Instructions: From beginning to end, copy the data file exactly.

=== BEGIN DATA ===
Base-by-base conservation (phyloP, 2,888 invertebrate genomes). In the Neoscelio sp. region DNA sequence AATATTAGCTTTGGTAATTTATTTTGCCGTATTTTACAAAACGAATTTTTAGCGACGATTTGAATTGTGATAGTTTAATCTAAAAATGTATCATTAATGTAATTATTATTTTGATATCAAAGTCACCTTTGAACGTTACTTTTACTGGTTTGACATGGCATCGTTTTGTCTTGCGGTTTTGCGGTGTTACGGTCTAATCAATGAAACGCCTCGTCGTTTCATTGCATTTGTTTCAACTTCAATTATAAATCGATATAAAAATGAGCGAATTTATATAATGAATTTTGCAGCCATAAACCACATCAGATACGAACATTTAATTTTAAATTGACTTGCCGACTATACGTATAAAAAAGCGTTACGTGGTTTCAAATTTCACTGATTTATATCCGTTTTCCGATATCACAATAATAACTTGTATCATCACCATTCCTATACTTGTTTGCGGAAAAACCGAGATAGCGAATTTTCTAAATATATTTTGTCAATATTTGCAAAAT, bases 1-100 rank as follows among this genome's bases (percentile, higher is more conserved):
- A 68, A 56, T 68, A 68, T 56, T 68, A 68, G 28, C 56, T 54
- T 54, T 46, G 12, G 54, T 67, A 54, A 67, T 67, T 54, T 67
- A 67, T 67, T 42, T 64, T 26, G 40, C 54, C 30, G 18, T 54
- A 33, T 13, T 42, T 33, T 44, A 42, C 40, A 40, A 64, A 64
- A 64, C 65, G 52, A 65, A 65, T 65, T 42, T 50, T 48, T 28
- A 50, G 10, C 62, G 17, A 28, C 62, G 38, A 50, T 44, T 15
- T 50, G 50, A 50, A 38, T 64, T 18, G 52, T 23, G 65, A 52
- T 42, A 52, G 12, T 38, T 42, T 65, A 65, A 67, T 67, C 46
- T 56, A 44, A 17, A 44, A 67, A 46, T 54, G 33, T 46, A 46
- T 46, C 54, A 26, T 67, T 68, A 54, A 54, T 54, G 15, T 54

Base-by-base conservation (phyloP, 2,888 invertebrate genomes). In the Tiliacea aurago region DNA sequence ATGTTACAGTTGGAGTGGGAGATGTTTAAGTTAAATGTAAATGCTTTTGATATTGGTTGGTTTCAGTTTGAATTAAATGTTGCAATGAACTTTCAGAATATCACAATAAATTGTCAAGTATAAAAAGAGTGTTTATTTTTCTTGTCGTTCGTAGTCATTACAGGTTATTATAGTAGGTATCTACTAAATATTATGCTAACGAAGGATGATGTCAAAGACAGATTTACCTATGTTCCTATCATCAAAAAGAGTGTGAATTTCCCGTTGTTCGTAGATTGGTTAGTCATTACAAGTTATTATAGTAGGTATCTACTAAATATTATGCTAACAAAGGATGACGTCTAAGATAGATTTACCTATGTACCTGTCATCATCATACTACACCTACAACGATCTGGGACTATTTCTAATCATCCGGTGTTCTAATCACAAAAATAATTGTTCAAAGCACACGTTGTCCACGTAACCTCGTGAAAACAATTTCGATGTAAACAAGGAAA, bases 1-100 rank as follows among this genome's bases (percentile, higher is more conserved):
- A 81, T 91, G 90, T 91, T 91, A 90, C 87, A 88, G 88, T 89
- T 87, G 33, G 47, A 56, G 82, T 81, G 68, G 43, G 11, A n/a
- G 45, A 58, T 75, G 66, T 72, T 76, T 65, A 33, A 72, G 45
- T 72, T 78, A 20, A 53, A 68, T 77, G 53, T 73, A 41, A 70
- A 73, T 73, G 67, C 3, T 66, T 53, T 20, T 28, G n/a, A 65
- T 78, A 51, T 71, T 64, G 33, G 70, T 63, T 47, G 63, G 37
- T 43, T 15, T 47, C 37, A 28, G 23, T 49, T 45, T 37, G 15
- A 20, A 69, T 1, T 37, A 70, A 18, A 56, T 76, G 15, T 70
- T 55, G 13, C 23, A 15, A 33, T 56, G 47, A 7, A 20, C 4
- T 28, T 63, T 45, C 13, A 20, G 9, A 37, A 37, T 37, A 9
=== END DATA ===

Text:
Base-by-base conservation (phyloP, 2,888 invertebrate genomes). In the Neoscelio sp. region DNA sequence AATATTAGCTTTGGTAATTTATTTTGCCGTATTTTACAAAACGAATTTTTAGCGACGATTTGAATTGTGATAGTTTAATCTAAAAATGTATCATTAATGTAATTATTATTTTGATATCAAAGTCACCTTTGAACGTTACTTTTACTGGTTTGACATGGCATCGTTTTGTCTTGCGGTTTTGCGGTGTTACGGTCTAATCAATGAAACGCCTCGTCGTTTCATTGCATTTGTTTCAACTTCAATTATAAATCGATATAAAAATGAGCGAATTTATATAATGAATTTTGCAGCCATAAACCACATCAGATACGAACATTTAATTTTAAATTGACTTGCCGACTATACGTATAAAAAAGCGTTACGTGGTTTCAAATTTCACTGATTTATATCCGTTTTCCGATATCACAATAATAACTTGTATCATCACCATTCCTATACTTGTTTGCGGAAAAACCGAGATAGCGAATTTTCTAAATATATTTTGTCAATATTTGCAAAAT, bases 1-100 rank as follows among this genome's bases (percentile, higher is more conserved):
- A 68, A 56, T 68, A 68, T 56, T 68, A 68, G 28, C 56, T 54
- T 54, T 46, G 12, G 54, T 67, A 54, A 67, T 67, T 54, T 67
- A 67, T 67, T 42, T 64, T 26, G 40, C 54, C 30, G 18, T 54
- A 33, T 13, T 42, T 33, T 44, A 42, C 40, A 40, A 64, A 64
- A 64, C 65, G 52, A 65, A 65, T 65, T 42, T 50, T 48, T 28
- A 50, G 10, C 62, G 17, A 28, C 62, G 38, A 50, T 44, T 15
- T 50, G 50, A 50, A 38, T 64, T 18, G 52, T 23, G 65, A 52
- T 42, A 52, G 12, T 38, T 42, T 65, A 65, A 67, T 67, C 46
- T 56, A 44, A 17, A 44, A 67, A 46, T 54, G 33, T 46, A 46
- T 46, C 54, A 26, T 67, T 68, A 54, A 54, T 54, G 15, T 54

Base-by-base conservation (phyloP, 2,888 invertebrate genomes). In the Tiliacea aurago region DNA sequence ATGTTACAGTTGGAGTGGGAGATGTTTAAGTTAAATGTAAATGCTTTTGATATTGGTTGGTTTCAGTTTGAATTAAATGTTGCAATGAACTTTCAGAATATCACAATAAATTGTCAAGTATAAAAAGAGTGTTTATTTTTCTTGTCGTTCGTAGTCATTACAGGTTATTATAGTAGGTATCTACTAAATATTATGCTAACGAAGGATGATGTCAAAGACAGATTTACCTATGTTCCTATCATCAAAAAGAGTGTGAATTTCCCGTTGTTCGTAGATTGGTTAGTCATTACAAGTTATTATAGTAGGTATCTACTAAATATTATGCTAACAAAGGATGACGTCTAAGATAGATTTACCTATGTACCTGTCATCATCATACTACACCTACAACGATCTGGGACTATTTCTAATCATCCGGTGTTCTAATCACAAAAATAATTGTTCAAAGCACACGTTGTCCACGTAACCTCGTGAAAACAATTTCGATGTAAACAAGGAAA, bases 1-100 rank as follows among this genome's bases (percentile, higher is more conserved):
- A 81, T 91, G 90, T 91, T 91, A 90, C 87, A 88, G 88, T 89
- T 87, G 33, G 47, A 56, G 82, T 81, G 68, G 43, G 11, A n/a
- G 45, A 58, T 75, G 66, T 72, T 76, T 65, A 33, A 72, G 45
- T 72, T 78, A 20, A 53, A 68, T 77, G 53, T 73, A 41, A 70
- A 73, T 73, G 67, C 3, T 66, T 53, T 20, T 28, G n/a, A 65
- T 78, A 51, T 71, T 64, G 33, G 70, T 63, T 47, G 63, G 37
- T 43, T 15, T 47, C 37, A 28, G 23, T 49, T 45, T 37, G 15
- A 20, A 69, T 1, T 37, A 70, A 18, A 56, T 76, G 15, T 70
- T 55, G 13, C 23, A 15, A 33, T 56, G 47, A 7, A 20, C 4
- T 28, T 63, T 45, C 13, A 20, G 9, A 37, A 37, T 37, A 9